Americans kept shopping in July with retail sales rising 1.2 percent from June, reflecting a rare bright spot in the battered economy.
The jump in sales reported on Friday by the Commerce Department, though smaller than the increases in the previous two months, showed that the bounce back in spending to pre-pandemic levels was not a fluke. Sales are now back at the level they were in February. It was instead a sign that consumerism, buoyed by government support, remains resilient even as many other facets of American life are increasingly bleak.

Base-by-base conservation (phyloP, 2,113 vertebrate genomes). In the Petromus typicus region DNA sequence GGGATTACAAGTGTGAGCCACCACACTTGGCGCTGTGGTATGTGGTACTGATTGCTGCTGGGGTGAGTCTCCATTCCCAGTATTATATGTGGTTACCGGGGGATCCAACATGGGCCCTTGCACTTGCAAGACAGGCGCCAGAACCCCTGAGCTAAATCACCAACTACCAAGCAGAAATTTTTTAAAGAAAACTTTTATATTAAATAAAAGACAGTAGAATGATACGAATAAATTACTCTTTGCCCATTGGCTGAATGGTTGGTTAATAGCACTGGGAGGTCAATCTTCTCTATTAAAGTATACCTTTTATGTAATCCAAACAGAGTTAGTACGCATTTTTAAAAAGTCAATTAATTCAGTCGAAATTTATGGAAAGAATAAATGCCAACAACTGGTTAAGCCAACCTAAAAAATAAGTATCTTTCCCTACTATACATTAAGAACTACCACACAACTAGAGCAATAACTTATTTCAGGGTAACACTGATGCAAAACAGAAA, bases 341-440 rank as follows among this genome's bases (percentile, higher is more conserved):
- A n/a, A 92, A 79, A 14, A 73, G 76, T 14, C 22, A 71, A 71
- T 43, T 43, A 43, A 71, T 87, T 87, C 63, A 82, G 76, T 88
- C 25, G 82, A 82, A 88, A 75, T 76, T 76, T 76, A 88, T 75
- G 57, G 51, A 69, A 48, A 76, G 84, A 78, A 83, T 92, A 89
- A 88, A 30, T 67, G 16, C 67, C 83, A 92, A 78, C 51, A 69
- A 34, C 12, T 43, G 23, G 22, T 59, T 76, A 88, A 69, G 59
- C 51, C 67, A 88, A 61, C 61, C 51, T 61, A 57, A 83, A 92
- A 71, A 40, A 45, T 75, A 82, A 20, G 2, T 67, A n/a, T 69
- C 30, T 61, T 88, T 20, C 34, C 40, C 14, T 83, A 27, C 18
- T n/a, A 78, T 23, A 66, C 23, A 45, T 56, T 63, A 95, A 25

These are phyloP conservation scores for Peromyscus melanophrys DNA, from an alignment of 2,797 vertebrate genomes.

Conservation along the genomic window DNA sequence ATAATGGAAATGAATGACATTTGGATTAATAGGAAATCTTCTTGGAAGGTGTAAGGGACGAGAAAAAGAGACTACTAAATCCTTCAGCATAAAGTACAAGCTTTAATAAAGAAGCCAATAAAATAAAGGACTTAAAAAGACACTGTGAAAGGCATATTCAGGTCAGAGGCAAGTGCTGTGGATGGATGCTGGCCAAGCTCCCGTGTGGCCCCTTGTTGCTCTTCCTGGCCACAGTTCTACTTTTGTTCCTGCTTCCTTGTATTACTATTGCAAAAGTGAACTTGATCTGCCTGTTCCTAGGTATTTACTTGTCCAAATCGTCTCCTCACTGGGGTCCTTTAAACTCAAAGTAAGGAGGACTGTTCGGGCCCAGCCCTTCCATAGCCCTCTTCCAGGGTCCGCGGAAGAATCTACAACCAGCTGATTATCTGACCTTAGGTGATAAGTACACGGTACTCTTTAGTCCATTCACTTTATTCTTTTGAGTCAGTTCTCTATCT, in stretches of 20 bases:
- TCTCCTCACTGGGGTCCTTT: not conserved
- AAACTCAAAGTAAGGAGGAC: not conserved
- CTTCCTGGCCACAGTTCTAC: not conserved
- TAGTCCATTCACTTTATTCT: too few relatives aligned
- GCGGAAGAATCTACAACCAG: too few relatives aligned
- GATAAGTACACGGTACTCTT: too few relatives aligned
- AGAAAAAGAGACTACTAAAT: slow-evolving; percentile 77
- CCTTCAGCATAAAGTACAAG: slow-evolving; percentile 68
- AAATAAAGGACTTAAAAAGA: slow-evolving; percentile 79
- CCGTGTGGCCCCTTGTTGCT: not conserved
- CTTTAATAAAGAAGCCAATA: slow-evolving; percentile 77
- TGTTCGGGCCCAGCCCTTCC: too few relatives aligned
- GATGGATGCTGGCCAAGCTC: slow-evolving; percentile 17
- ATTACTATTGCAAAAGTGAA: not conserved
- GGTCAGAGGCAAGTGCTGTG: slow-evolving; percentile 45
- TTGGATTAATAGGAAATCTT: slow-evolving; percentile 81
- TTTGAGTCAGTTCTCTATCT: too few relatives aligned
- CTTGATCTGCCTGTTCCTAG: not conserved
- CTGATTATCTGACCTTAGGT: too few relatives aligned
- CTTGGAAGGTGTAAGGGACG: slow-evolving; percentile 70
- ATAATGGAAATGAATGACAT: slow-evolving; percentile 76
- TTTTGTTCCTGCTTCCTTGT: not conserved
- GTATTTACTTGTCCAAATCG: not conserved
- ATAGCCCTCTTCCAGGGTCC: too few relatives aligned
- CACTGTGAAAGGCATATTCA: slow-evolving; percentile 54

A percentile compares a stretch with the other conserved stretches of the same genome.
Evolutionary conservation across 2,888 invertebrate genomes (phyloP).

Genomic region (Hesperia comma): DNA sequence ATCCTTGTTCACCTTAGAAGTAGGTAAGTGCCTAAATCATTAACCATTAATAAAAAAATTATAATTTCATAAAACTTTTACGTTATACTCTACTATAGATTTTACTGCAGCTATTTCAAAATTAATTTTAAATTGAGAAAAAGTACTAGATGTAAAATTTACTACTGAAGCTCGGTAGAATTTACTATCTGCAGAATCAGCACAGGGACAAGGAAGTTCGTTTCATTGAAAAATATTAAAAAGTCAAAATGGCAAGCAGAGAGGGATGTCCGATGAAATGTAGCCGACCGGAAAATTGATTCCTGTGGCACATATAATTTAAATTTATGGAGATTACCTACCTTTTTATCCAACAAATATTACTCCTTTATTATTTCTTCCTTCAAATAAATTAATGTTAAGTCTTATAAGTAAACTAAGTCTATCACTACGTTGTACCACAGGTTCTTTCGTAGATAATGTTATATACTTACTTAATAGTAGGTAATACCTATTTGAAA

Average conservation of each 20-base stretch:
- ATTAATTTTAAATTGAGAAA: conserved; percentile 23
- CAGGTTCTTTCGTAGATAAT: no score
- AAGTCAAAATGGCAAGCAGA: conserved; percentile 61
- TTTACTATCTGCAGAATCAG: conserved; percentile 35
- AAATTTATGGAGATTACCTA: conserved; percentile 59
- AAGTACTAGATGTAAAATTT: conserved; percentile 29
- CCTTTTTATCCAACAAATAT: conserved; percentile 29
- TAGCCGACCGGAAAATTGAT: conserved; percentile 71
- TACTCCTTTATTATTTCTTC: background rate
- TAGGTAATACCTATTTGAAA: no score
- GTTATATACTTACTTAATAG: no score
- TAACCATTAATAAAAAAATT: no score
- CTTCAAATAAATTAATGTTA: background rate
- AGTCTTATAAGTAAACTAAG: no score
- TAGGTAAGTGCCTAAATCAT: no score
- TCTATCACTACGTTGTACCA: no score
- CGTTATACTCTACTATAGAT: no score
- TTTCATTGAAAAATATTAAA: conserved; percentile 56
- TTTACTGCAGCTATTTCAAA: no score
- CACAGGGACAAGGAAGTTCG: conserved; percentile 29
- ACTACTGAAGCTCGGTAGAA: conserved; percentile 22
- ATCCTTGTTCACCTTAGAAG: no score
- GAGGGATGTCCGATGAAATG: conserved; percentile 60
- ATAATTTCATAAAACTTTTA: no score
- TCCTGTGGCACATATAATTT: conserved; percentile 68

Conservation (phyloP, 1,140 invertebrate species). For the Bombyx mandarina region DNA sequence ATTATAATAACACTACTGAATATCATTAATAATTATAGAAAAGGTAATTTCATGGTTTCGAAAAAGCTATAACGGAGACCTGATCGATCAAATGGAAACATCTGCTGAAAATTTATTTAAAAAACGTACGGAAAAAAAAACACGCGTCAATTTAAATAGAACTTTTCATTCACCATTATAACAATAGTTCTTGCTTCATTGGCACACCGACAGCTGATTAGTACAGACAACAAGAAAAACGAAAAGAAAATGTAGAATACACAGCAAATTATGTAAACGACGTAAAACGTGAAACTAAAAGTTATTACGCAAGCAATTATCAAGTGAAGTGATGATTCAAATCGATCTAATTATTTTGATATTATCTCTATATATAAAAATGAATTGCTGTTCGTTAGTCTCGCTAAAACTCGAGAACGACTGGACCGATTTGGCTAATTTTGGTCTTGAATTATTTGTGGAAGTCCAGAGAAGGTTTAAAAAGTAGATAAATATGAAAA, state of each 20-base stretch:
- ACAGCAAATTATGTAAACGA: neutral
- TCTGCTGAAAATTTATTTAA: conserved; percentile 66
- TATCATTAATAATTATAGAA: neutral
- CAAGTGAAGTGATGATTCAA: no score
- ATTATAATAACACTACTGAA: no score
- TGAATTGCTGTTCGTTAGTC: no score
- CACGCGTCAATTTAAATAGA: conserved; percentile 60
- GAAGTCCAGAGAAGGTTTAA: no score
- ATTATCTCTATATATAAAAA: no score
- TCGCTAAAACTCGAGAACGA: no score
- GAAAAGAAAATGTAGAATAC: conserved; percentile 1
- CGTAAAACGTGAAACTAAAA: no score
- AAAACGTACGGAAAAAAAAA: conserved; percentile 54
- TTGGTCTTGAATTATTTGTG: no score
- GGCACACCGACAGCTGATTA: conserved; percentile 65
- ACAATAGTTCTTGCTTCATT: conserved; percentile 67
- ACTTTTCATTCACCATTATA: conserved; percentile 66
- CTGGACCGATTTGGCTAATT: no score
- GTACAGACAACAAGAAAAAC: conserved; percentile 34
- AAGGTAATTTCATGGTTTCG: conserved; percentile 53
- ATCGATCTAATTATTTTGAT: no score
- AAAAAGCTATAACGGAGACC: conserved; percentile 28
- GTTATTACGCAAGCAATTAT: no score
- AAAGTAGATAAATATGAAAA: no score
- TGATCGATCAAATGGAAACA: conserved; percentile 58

“It shows there is a willingness and a desire to spend,” said Michelle Meyer, chief U.S. economist at Bank of America. “There is no doubt the recovery in consumer spending has been robust.”
Retail sales in June rose 8.4 percent. That followed a May jump, 18.2 percent, which was the largest monthly surge on record. But that had followed two months of record declines.